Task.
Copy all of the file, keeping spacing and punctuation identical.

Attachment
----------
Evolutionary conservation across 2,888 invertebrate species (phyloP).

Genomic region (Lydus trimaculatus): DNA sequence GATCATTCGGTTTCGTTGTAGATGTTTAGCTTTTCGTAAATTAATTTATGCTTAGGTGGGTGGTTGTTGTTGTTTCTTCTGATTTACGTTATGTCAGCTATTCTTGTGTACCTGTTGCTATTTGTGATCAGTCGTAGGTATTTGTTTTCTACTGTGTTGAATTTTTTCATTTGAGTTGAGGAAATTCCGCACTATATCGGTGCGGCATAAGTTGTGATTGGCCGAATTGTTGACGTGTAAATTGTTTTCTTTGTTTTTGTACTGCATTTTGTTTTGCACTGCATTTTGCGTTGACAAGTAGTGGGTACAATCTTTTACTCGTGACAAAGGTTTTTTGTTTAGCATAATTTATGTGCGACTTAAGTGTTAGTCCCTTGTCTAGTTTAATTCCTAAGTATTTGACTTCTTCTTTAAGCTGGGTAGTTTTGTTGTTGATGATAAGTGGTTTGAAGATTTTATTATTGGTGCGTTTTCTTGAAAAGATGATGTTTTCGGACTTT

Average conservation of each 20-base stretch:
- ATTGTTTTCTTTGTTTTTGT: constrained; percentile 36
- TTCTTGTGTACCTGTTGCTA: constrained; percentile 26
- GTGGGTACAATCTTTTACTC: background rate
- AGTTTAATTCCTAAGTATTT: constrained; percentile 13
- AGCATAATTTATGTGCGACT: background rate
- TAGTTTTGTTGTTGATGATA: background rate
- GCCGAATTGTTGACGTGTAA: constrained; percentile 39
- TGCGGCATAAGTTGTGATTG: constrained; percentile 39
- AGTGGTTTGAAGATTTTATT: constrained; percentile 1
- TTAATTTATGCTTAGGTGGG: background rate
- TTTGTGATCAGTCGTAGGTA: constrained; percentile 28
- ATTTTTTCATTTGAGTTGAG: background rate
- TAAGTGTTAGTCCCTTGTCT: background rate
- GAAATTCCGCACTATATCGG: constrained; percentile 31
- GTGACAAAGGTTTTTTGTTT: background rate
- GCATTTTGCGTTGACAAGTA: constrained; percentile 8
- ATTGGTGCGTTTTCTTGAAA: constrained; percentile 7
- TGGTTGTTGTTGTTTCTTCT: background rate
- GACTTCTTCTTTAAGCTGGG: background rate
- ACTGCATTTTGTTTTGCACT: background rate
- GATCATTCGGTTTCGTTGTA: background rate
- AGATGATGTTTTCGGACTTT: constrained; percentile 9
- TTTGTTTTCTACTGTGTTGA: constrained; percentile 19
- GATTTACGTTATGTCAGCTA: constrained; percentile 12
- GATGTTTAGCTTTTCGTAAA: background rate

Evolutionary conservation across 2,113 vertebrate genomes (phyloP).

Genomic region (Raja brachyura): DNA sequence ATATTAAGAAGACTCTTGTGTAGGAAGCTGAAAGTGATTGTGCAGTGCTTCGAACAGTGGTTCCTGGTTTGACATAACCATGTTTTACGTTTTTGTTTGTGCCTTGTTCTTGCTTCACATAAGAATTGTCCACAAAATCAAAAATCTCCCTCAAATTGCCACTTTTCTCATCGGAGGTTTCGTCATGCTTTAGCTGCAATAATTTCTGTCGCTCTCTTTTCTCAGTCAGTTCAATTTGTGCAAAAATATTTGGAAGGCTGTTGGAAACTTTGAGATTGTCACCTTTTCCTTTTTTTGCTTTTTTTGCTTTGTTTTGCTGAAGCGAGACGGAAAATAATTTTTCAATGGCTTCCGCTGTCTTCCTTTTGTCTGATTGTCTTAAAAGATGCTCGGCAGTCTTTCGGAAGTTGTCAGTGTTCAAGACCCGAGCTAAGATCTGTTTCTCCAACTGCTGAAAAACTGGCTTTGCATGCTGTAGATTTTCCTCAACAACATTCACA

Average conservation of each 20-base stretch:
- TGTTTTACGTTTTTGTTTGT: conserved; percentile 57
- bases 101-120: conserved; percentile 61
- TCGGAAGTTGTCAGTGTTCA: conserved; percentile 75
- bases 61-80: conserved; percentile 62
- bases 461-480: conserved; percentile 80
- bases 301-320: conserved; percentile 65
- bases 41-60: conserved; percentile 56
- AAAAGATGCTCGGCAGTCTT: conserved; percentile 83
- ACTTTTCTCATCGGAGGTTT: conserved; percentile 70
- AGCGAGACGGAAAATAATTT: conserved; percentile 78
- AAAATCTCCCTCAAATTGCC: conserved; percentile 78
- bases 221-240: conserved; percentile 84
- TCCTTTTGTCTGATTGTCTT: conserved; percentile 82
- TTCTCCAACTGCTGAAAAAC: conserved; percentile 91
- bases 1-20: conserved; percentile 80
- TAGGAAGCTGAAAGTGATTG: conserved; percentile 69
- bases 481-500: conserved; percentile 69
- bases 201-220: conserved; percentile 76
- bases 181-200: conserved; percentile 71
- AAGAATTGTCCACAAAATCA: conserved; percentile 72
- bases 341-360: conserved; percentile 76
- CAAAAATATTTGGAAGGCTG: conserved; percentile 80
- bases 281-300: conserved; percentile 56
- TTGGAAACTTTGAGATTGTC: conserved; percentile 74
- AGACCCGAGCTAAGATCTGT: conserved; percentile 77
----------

Evolutionary conservation across 2,888 invertebrate species (phyloP).

Genomic region (Lydus trimaculatus): DNA sequence GATCATTCGGTTTCGTTGTAGATGTTTAGCTTTTCGTAAATTAATTTATGCTTAGGTGGGTGGTTGTTGTTGTTTCTTCTGATTTACGTTATGTCAGCTATTCTTGTGTACCTGTTGCTATTTGTGATCAGTCGTAGGTATTTGTTTTCTACTGTGTTGAATTTTTTCATTTGAGTTGAGGAAATTCCGCACTATATCGGTGCGGCATAAGTTGTGATTGGCCGAATTGTTGACGTGTAAATTGTTTTCTTTGTTTTTGTACTGCATTTTGTTTTGCACTGCATTTTGCGTTGACAAGTAGTGGGTACAATCTTTTACTCGTGACAAAGGTTTTTTGTTTAGCATAATTTATGTGCGACTTAAGTGTTAGTCCCTTGTCTAGTTTAATTCCTAAGTATTTGACTTCTTCTTTAAGCTGGGTAGTTTTGTTGTTGATGATAAGTGGTTTGAAGATTTTATTATTGGTGCGTTTTCTTGAAAAGATGATGTTTTCGGACTTT

Average conservation of each 20-base stretch:
- ATTGTTTTCTTTGTTTTTGT: constrained; percentile 36
- TTCTTGTGTACCTGTTGCTA: constrained; percentile 26
- GTGGGTACAATCTTTTACTC: background rate
- AGTTTAATTCCTAAGTATTT: constrained; percentile 13
- AGCATAATTTATGTGCGACT: background rate
- TAGTTTTGTTGTTGATGATA: background rate
- GCCGAATTGTTGACGTGTAA: constrained; percentile 39
- TGCGGCATAAGTTGTGATTG: constrained; percentile 39
- AGTGGTTTGAAGATTTTATT: constrained; percentile 1
- TTAATTTATGCTTAGGTGGG: background rate
- TTTGTGATCAGTCGTAGGTA: constrained; percentile 28
- ATTTTTTCATTTGAGTTGAG: background rate
- TAAGTGTTAGTCCCTTGTCT: background rate
- GAAATTCCGCACTATATCGG: constrained; percentile 31
- GTGACAAAGGTTTTTTGTTT: background rate
- GCATTTTGCGTTGACAAGTA: constrained; percentile 8
- ATTGGTGCGTTTTCTTGAAA: constrained; percentile 7
- TGGTTGTTGTTGTTTCTTCT: background rate
- GACTTCTTCTTTAAGCTGGG: background rate
- ACTGCATTTTGTTTTGCACT: background rate
- GATCATTCGGTTTCGTTGTA: background rate
- AGATGATGTTTTCGGACTTT: constrained; percentile 9
- TTTGTTTTCTACTGTGTTGA: constrained; percentile 19
- GATTTACGTTATGTCAGCTA: constrained; percentile 12
- GATGTTTAGCTTTTCGTAAA: background rate

Evolutionary conservation across 2,113 vertebrate genomes (phyloP).

Genomic region (Raja brachyura): DNA sequence ATATTAAGAAGACTCTTGTGTAGGAAGCTGAAAGTGATTGTGCAGTGCTTCGAACAGTGGTTCCTGGTTTGACATAACCATGTTTTACGTTTTTGTTTGTGCCTTGTTCTTGCTTCACATAAGAATTGTCCACAAAATCAAAAATCTCCCTCAAATTGCCACTTTTCTCATCGGAGGTTTCGTCATGCTTTAGCTGCAATAATTTCTGTCGCTCTCTTTTCTCAGTCAGTTCAATTTGTGCAAAAATATTTGGAAGGCTGTTGGAAACTTTGAGATTGTCACCTTTTCCTTTTTTTGCTTTTTTTGCTTTGTTTTGCTGAAGCGAGACGGAAAATAATTTTTCAATGGCTTCCGCTGTCTTCCTTTTGTCTGATTGTCTTAAAAGATGCTCGGCAGTCTTTCGGAAGTTGTCAGTGTTCAAGACCCGAGCTAAGATCTGTTTCTCCAACTGCTGAAAAACTGGCTTTGCATGCTGTAGATTTTCCTCAACAACATTCACA

Average conservation of each 20-base stretch:
- TGTTTTACGTTTTTGTTTGT: conserved; percentile 57
- bases 101-120: conserved; percentile 61
- TCGGAAGTTGTCAGTGTTCA: conserved; percentile 75
- bases 61-80: conserved; percentile 62
- bases 461-480: conserved; percentile 80
- bases 301-320: conserved; percentile 65
- bases 41-60: conserved; percentile 56
- AAAAGATGCTCGGCAGTCTT: conserved; percentile 83
- ACTTTTCTCATCGGAGGTTT: conserved; percentile 70
- AGCGAGACGGAAAATAATTT: conserved; percentile 78
- AAAATCTCCCTCAAATTGCC: conserved; percentile 78
- bases 221-240: conserved; percentile 84
- TCCTTTTGTCTGATTGTCTT: conserved; percentile 82
- TTCTCCAACTGCTGAAAAAC: conserved; percentile 91
- bases 1-20: conserved; percentile 80
- TAGGAAGCTGAAAGTGATTG: conserved; percentile 69
- bases 481-500: conserved; percentile 69
- bases 201-220: conserved; percentile 76
- bases 181-200: conserved; percentile 71
- AAGAATTGTCCACAAAATCA: conserved; percentile 72
- bases 341-360: conserved; percentile 76
- CAAAAATATTTGGAAGGCTG: conserved; percentile 80
- bases 281-300: conserved; percentile 56
- TTGGAAACTTTGAGATTGTC: conserved; percentile 74
- AGACCCGAGCTAAGATCTGT: conserved; percentile 77